May 15, 2009
I got a SANS pamphlet in the mail today, which makes me feel guilty. Not really guilty, as in “I should go but I’m not” (even though I should, and I’m not), but because in terms of IT security, I’ve sort of been in the “Oh, I’m sure that’ll be fine while I’m doing all of this other stuff” mode. It’s not a good practice to be in, but I don’t see any way to give IT security the attention it deserves when all (and I mean all) of my free time is spent building new infrastructure and stopping the existing infrastructure from falling apart. And if you don’t believe me,
msimmons@newcastle:~$ ps aux | grep Eterm | wc -l
That’s not counting the VMs that are installing right now, or the VM diagram I’m using to keep track of which physical machine will be getting what virtual machine.
I cringe whenever I think about this phrase, but I don’t have enough time to worry about security. The automatic response to that (even from/to myself) is “do you have enough time to clean up a break in?”. I’m not monitoring logs like I want, and I don’t even have enough time to set up a log monitoring system to do it for me. I’m hoping that in a few weeks things will relax and I can start putting emphasis where it should be, but it isn’t right now. I really need more staff to give proper types of attention to security, various Oracle, Postgres, and MySQL databases, site buildouts, asset management, user support, and backups, but I don’t have it, so I find myself juggling all of those various tasks, and my stress level is directly related to how many balls are in the air at one time.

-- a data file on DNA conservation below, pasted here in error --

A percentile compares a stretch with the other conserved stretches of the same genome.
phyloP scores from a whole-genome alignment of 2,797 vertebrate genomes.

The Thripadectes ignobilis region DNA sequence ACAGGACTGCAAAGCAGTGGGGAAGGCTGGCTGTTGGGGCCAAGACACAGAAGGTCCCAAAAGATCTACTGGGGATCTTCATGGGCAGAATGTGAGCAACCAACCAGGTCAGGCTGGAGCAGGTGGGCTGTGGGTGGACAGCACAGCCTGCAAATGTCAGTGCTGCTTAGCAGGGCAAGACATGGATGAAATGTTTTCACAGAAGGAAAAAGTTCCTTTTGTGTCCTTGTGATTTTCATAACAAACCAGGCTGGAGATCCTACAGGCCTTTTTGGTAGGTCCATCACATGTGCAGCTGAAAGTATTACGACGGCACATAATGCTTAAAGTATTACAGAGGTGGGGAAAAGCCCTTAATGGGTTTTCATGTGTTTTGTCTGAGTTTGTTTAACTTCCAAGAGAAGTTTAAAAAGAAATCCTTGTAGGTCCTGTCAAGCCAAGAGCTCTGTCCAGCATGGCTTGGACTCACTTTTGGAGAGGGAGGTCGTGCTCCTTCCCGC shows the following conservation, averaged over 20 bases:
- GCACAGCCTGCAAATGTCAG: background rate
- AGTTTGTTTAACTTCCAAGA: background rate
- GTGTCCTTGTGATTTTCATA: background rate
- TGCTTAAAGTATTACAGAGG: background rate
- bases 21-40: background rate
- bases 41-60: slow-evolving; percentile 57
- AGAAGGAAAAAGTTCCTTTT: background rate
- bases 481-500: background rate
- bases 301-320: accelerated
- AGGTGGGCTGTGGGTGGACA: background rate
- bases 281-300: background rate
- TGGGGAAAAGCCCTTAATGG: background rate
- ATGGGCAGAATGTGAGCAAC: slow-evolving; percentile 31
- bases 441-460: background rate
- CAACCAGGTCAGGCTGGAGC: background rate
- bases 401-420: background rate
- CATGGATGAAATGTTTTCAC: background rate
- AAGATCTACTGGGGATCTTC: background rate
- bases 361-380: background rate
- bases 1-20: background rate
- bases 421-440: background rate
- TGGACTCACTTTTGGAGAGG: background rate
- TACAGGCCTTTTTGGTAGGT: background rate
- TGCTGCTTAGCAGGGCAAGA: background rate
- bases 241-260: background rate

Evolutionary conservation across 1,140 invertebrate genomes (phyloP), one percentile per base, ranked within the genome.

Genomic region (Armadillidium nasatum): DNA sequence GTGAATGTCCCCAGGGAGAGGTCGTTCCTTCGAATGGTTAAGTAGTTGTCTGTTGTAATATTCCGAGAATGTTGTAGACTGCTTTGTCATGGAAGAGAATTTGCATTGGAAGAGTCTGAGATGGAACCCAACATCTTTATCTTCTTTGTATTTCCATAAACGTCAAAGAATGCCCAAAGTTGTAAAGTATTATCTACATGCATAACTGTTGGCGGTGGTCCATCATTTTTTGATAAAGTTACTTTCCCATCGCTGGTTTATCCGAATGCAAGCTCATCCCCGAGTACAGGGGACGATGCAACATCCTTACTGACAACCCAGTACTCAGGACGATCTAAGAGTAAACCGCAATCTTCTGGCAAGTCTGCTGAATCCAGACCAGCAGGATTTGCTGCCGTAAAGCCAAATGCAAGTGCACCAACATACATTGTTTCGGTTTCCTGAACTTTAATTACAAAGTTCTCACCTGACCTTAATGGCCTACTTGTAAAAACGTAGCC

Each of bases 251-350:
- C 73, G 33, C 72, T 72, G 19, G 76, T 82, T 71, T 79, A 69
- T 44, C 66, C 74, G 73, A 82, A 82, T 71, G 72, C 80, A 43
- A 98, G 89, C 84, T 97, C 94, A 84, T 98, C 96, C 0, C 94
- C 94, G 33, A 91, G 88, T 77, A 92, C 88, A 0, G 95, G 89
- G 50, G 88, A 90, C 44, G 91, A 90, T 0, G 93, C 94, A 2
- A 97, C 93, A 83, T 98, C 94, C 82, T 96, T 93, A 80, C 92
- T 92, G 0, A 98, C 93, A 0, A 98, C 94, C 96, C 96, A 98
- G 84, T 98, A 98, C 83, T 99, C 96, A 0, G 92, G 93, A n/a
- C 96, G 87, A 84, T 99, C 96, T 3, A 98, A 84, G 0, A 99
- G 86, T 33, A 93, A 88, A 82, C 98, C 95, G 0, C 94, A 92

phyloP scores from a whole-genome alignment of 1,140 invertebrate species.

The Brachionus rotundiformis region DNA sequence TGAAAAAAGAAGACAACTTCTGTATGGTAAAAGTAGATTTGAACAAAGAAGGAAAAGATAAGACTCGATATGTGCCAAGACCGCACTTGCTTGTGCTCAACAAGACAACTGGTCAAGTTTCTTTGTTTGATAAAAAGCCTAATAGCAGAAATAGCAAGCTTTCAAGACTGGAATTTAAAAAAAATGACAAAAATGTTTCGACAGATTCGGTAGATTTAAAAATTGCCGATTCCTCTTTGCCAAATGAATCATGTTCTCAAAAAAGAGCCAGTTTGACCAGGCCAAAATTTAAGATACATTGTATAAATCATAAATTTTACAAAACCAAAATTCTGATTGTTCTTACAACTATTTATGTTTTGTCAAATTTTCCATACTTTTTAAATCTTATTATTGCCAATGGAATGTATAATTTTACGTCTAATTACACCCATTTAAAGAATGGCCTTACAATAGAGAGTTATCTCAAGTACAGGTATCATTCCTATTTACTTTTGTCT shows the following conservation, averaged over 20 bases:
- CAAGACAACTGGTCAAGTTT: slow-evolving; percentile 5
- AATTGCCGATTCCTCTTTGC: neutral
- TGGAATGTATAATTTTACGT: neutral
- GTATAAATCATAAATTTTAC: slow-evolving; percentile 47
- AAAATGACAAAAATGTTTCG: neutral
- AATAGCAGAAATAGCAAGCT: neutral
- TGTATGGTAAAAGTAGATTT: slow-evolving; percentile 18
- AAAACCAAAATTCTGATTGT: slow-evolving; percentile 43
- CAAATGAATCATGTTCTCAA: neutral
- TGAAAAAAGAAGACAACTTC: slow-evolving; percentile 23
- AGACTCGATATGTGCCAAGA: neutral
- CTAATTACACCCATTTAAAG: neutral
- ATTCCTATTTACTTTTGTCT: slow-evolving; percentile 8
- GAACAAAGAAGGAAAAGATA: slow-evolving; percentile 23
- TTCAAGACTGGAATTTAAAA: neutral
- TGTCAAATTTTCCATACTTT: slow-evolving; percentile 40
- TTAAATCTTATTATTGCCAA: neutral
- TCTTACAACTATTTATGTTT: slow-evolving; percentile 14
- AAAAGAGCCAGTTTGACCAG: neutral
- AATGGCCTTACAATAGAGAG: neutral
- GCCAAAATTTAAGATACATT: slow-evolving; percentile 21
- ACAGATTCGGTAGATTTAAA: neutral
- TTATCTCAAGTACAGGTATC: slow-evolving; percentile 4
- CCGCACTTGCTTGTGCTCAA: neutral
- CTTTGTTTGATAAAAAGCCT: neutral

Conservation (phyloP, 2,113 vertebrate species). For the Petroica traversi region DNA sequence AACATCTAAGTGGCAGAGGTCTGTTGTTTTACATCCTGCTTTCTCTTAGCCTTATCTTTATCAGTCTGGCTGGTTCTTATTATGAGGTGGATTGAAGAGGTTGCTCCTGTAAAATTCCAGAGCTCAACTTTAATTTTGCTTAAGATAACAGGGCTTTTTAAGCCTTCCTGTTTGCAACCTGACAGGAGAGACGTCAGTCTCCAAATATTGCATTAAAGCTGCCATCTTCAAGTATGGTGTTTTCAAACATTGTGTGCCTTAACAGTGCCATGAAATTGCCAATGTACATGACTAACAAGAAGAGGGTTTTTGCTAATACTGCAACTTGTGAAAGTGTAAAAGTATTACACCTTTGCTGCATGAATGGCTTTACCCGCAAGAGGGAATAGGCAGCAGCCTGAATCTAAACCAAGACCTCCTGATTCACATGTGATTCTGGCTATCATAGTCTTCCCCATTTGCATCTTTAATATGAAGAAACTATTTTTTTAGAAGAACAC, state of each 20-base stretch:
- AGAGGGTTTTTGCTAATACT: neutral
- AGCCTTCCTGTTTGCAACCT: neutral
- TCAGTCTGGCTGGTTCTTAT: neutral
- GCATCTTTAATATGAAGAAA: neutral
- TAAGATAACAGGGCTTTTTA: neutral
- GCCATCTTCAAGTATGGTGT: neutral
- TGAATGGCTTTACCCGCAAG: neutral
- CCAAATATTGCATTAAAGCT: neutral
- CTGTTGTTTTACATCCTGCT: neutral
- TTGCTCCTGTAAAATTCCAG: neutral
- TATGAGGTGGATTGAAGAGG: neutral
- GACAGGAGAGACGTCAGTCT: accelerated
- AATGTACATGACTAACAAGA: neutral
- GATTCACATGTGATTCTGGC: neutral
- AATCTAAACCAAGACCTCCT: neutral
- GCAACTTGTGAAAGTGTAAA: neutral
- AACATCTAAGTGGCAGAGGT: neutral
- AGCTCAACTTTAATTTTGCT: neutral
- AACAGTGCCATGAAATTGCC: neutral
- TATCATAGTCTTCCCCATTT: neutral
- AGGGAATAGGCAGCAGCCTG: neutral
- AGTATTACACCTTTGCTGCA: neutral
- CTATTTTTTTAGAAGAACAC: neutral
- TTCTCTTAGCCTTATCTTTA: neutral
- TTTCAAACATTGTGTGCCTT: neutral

Looking through the SANS booklet, I see all kinds of classes that I’d love to take (the Network PenTest / Ethical Hacking class, for one) but I can’t even foresee enough free time to take the class, let alone utilize it.
Have any of you ever been to a SANS conference and received training? Was it worth it? How did you get to use it back at your job? Cheer me up and regale me with stories of success from conference training ;-)